Deli Farm curing process

“I hadn’t even realised, in the beginning,” Jean admitted, “that the meat is not cooked. It is incubated, fermented and dried in the air that is all.”  In the spirit of Heath-Robinson, Martin cobbled together their first air dryer from an old domestic fridge and an incubator from a ‘smoker’. The air-drying process later was moved into an old shipping container and processing into a redundant  ‘burger van’. However, at the beginning of July they have been able to move into their new purpose built unit and instantly doubled production. “It has also enabled us to experiment with some new flavours. Ones to watch are our Bresaola, made with best beef sirloin, and Orange & Ginger Salami. We have also been experimenting with lamb, turkey, whole legs of pork and pheasant salami is planned for the winter.”

“At the 2008 Taste of the West awards,” Jean recounts, “we only entered products that hadn’t been entered before. We won 2 golds, for the Poker’s and Devil’s Pokers – thin finely ground sticks of Salami targeted at the instant snack or bar nibbles trade”.  The year before, they entered 9 products and came away with 3 golds, 4 silvers and 1 bronze award, and if that wasn’t enough their Coppa Ham also won Champion Product!  “We also got a one star gold award for the black olive salami at this year’s great taste awards”. Angie Coombs of Cornwall Taste of the West explained, “Deli Farm is a fantastic example of taking locally produced ingredients and adding skill and innovation to create an astoundingly good product.”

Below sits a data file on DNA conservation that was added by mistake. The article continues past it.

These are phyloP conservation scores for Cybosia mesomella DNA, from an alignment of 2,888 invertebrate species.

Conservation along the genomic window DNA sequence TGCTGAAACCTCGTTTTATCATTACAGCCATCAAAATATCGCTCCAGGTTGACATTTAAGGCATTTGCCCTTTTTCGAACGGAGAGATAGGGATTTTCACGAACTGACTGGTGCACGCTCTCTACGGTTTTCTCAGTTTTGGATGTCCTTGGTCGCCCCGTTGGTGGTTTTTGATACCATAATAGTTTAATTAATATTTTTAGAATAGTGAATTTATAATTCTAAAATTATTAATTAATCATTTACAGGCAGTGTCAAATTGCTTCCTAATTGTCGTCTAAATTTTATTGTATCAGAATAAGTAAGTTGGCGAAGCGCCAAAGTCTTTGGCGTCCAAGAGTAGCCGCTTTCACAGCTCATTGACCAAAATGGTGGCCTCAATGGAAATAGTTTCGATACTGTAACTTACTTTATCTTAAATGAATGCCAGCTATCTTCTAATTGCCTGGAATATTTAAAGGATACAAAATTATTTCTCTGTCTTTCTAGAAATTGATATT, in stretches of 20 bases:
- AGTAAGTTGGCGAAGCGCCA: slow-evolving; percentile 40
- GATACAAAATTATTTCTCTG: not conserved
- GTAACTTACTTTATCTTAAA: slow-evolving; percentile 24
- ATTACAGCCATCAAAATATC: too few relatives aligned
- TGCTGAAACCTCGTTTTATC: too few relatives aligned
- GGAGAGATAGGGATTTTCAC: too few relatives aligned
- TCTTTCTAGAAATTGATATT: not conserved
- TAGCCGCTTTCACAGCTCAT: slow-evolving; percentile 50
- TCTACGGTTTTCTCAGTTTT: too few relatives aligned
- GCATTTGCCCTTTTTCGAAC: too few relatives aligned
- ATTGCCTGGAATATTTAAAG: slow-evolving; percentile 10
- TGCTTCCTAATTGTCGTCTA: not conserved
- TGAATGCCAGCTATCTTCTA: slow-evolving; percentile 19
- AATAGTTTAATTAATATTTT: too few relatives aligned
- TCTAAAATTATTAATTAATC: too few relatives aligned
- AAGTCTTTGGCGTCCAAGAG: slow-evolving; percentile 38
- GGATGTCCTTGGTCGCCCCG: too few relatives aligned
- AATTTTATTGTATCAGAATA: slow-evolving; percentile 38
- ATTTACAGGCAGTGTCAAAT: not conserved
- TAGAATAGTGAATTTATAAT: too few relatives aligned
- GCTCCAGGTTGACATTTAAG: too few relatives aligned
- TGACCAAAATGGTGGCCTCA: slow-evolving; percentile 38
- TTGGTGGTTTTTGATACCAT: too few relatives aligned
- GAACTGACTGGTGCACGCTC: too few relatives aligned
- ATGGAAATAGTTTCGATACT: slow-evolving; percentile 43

In May 2009 they got married. The proposal came via a Christmas crossword clue Jean was trying to do: ‘Invitation to a nuptial (4,3,4,2)’ it read. “Will you marry me?” suggested Martin. Jean said the answer didn’t fit the clue. However he asked her again. “I thought we were due for a party and it seemed like good excuse!”

For further information: www.delifarmcharcuterie.co.uk Tel: 01840 214106

Advertisements

Leave a Reply

Fill in your details below or click an icon to log in:

WordPress.com Logo

You are commenting using your WordPress.com account. Log Out / Change )

Twitter picture

You are commenting using your Twitter account. Log Out / Change )

Facebook photo

You are commenting using your Facebook account. Log Out / Change )

Google+ photo

You are commenting using your Google+ account. Log Out / Change )

Connecting to %s